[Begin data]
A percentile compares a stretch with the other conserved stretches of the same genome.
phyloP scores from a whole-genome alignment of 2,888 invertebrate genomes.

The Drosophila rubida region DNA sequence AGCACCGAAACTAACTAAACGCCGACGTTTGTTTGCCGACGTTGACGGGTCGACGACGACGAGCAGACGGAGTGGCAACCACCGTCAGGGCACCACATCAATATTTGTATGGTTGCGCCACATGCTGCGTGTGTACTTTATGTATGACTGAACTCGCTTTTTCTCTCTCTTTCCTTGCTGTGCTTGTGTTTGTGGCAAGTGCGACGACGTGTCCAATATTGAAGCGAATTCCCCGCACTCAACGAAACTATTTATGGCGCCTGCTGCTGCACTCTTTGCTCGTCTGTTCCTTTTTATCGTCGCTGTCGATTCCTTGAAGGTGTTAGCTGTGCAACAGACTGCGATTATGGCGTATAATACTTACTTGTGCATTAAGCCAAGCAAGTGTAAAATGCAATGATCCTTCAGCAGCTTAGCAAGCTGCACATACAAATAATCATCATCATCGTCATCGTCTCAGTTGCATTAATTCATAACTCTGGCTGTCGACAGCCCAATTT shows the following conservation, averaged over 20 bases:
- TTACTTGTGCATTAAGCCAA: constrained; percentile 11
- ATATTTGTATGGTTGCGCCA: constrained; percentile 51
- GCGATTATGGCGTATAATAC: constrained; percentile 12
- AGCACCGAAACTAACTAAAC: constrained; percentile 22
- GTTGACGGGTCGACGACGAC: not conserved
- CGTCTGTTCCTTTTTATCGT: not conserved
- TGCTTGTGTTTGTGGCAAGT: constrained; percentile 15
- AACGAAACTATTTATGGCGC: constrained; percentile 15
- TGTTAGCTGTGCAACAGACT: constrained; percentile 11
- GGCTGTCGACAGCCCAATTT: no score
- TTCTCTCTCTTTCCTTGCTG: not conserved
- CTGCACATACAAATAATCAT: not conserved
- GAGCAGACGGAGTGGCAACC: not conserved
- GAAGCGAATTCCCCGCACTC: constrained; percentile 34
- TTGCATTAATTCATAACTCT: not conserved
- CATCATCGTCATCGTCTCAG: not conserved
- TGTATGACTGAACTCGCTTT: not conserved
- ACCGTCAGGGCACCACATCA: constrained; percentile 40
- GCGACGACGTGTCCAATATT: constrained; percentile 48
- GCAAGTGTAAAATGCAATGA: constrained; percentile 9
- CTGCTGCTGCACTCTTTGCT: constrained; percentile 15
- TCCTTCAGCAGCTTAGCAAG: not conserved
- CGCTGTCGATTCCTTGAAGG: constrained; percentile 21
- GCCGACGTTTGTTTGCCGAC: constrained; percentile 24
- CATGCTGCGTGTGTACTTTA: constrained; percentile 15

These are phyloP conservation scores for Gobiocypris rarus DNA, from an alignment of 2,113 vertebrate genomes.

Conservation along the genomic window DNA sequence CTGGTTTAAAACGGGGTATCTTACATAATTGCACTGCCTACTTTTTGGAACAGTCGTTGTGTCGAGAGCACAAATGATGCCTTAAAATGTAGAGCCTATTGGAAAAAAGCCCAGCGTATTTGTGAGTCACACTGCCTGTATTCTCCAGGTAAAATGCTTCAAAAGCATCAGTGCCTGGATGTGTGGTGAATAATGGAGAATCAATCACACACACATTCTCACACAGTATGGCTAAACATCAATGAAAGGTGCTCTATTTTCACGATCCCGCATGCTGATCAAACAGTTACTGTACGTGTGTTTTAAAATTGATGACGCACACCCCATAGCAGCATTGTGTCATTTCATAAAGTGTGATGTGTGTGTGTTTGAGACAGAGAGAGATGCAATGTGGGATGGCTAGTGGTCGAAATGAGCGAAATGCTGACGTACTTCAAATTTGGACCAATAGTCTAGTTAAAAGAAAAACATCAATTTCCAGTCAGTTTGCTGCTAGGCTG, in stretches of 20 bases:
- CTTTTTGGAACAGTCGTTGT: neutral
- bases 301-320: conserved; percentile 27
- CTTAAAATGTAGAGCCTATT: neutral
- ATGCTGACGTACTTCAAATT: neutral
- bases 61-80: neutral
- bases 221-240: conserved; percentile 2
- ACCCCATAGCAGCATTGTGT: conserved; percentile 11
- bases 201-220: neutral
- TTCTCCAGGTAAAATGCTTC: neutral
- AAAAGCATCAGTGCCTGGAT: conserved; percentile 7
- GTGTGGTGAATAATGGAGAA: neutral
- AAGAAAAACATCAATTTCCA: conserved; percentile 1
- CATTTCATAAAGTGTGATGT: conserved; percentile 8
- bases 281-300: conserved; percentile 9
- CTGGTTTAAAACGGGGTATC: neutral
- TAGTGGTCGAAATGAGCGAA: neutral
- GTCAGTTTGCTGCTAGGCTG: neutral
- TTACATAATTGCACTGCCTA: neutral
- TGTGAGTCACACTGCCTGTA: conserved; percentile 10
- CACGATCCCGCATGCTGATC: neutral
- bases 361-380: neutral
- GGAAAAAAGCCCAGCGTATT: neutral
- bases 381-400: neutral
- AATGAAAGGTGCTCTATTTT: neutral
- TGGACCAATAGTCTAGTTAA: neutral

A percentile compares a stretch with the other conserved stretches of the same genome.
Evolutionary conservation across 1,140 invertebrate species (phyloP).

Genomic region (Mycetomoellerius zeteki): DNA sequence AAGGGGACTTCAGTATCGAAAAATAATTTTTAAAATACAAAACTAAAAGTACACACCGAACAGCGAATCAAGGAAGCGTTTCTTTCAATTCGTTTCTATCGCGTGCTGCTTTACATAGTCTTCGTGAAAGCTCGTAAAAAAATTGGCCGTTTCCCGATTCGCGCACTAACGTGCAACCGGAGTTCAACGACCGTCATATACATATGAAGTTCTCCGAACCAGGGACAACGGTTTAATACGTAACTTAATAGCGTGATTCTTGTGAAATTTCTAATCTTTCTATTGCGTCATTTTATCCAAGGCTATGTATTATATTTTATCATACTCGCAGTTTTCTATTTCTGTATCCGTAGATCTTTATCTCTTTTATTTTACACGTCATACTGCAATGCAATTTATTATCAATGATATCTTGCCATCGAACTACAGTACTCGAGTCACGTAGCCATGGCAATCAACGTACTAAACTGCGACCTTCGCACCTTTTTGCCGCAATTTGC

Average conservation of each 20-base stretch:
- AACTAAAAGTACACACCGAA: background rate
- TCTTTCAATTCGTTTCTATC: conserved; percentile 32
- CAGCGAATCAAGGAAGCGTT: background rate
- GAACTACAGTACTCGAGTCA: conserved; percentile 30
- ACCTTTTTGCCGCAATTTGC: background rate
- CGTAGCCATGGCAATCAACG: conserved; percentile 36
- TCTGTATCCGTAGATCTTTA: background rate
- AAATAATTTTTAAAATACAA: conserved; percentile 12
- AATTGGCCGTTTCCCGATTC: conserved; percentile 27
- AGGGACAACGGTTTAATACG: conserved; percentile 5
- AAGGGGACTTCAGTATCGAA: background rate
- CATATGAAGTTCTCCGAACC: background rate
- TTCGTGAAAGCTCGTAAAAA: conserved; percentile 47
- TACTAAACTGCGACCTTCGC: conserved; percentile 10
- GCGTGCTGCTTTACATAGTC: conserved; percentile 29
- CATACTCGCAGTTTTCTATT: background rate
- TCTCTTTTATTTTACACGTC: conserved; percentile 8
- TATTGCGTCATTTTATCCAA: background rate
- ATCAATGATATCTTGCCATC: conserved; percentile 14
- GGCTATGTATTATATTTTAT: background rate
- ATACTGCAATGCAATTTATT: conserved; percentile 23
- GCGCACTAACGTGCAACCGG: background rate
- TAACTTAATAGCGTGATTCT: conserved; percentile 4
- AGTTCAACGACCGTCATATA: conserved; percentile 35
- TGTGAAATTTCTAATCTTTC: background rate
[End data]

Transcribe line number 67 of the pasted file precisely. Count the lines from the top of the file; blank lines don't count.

- AAATAATTTTTAAAATACAA: conserved; percentile 12